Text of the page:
Why do you write?
The most direct answer is that I write because I must. That sounds cliché, but I don’t remember a time when I didn’t love words. I began reading at an early age, and I remember very distinctly the first time a strand of letters meant something. It felt like the entire world opened before me. I was a voracious reader, and my love of reading fostered a love of stories. As a child, my imagination was a vivid one, and I had difficulty going to sleep at night because I kept myself awake retelling whatever story I’d read that day, often adding my own variations and endings.
It was only natural that I start recording my versions of stories on paper. I was always writing things down. I loved taking notes in school; whenever I read something that resonated with me, I jotted it in a notebook; if I heard or read a word that was mellifluous or curious or humorous, I scribbled it on a scrap of paper…. Pieces of paper were my breadcrumbs.
My goal was always to write a novel, and I began with a romantic suspense. Writing is about telling the human story, and one of the most basic human needs and drives is romantic companionship. Romance is a beautiful avenue for exploring motivations and character development, and the element of suspense adds the facet of how we deal with stress and fear.
I have two romantic suspense novels published under a pseudonym, but my main interest lies in literary historical fiction. The World War II era has always fascinated me. It was a time in which our worldview was being drastically reshaped, in which honor and sacrifice and commitment were still commonplace. The story I’m currently working on is about a Welsh farmer who follows his son across war-torn France.
And that’s why I write, because these characters come to me, and I have to put their stories, their struggles and triumphs, on paper.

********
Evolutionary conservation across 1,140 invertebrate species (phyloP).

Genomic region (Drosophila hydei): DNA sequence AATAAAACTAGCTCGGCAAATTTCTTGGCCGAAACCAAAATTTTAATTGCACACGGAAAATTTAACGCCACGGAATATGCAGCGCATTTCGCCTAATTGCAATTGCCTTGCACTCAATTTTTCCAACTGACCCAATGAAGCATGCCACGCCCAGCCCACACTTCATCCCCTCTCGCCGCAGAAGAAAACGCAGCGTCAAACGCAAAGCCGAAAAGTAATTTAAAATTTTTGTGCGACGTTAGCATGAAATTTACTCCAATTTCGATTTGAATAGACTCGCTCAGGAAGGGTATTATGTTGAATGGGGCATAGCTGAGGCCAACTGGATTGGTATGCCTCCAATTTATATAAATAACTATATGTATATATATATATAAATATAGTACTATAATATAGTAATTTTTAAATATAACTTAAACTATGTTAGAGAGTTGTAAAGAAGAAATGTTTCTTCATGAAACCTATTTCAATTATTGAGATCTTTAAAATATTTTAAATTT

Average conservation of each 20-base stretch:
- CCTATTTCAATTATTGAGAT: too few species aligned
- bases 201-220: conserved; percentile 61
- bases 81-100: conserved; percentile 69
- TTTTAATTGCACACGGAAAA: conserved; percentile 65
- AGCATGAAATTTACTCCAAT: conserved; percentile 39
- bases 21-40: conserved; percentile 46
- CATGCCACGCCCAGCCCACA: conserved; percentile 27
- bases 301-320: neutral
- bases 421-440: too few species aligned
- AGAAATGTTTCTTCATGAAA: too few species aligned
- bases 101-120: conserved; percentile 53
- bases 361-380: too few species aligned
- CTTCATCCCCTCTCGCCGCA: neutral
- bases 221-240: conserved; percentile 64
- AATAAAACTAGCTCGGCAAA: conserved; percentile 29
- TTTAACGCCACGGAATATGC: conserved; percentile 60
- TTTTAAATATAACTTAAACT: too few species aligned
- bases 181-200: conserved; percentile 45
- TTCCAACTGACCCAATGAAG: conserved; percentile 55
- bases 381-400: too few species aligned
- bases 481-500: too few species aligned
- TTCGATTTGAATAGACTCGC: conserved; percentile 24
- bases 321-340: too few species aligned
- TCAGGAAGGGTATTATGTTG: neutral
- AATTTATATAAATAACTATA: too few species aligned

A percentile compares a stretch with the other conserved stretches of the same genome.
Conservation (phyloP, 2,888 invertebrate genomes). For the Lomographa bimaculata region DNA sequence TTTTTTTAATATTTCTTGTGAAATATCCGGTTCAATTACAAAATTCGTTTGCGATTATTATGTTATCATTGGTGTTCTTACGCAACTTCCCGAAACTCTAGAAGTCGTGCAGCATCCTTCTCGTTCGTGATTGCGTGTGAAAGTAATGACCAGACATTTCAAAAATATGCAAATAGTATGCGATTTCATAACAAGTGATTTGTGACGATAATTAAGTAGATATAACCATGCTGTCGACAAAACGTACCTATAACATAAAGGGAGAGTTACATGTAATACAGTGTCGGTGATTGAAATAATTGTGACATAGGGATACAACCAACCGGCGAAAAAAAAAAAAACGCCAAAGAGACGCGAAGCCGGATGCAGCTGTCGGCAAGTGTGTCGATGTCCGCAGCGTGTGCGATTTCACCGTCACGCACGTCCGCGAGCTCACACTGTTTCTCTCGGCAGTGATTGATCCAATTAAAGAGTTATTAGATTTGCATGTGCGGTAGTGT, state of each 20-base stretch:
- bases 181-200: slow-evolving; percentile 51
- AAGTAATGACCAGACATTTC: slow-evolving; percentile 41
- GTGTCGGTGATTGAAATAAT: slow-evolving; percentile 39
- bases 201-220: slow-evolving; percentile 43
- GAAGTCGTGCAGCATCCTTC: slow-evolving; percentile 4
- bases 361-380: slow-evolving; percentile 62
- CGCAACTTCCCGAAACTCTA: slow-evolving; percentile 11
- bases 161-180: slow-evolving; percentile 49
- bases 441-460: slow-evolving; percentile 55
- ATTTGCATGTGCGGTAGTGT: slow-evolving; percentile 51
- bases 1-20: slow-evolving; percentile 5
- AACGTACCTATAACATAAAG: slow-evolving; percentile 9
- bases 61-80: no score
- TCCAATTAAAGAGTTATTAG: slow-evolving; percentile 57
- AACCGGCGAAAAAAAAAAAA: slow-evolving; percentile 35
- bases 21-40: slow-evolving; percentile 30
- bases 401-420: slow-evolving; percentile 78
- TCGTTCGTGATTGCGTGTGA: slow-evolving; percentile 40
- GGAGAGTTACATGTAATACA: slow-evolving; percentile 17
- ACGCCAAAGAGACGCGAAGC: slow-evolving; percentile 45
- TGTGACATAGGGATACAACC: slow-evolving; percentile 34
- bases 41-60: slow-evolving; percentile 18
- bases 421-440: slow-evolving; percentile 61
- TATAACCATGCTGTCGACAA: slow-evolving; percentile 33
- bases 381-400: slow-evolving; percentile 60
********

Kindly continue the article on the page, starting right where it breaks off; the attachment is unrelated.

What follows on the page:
How has writing impacted your life?
Writing is such a part of who I am that it’s difficult to pinpoint specific instances of how it has impacted my life. I think it influences everything from how I view a stunning landscape to what I want to do for someone whom I love to how I watch people… I’m trying to think of a facet of myself that it hasn’t impacted, and I’m drawing a blank.
I think the best way I can illustrate it is to tell a story. I spent an autumn season in downeast Maine years ago working on a peach and apple orchard. Maine was gorgeous: crisp and blunt and craggy, and it was there that I fell in love with the sea. But the work was grueling. I was young and thought it would be romantic and that my little room over the cider mill on Penobscot Bay would be the perfect setting to write, but in reality, it was backbreaking, draining, and desperately lonely.
I was miserable, and for the first time in my life, I couldn’t write. Could not write. I was empty. I would sit with pencil and paper, and nothing would come. I was a dry well, and it was as bitter and desolate a feeling as if I’d come upon a waterhole in the desert parched and desperate and drew my bucket only to have it filled with dust.
Now, looking back, I can see that it wasn’t nearly as dramatic as that; I was simply exhausted and unused to such physically demanding work. But at the time, those were the foremost thoughts in my mind, and it was a lesson for me both in the environment I find most conducive for writing and in what the craft means to me.
What advice would you give to beginner writers?
I would urge beginning writers to do two things:
1) Know the rubrics and nuances of grammar inside and out. Writers play around with many of the grammar rules, but to do so imaginatively and effectively, you have to first know the rules you’re stretching; and
2) Read. Read voraciously. Read the classics, read fiction, read nonfiction. Read poetry and plays and theses. Read good works of literature and read bad ones. Reading enhances our grasp of language, the scope of our imagination, and the craft of storytelling.
“My dearest darling…” That was how Meghan Holloway’s grandfather began all of his letters to her grandmother while he was stationed in Okinawa in World War II. She never knew her grandfather, but she poured over his letters as a child. She went to school one day with lines drawn up the back of her legs, just as her grandmother had as a young woman whose nylons had been donated to make parachutes, and she endlessly pestered her paternal grandfather for stories of his childhood and service. The worn letters and patiently-told stories cemented her interest in history, especially in the WWII era. After traveling the world for several years and writing romantic suspense novels under a pseudonym, she’s settled down in the American suburbs, finishing a graduate degree in archival management and preservation, and working on her first historical novel.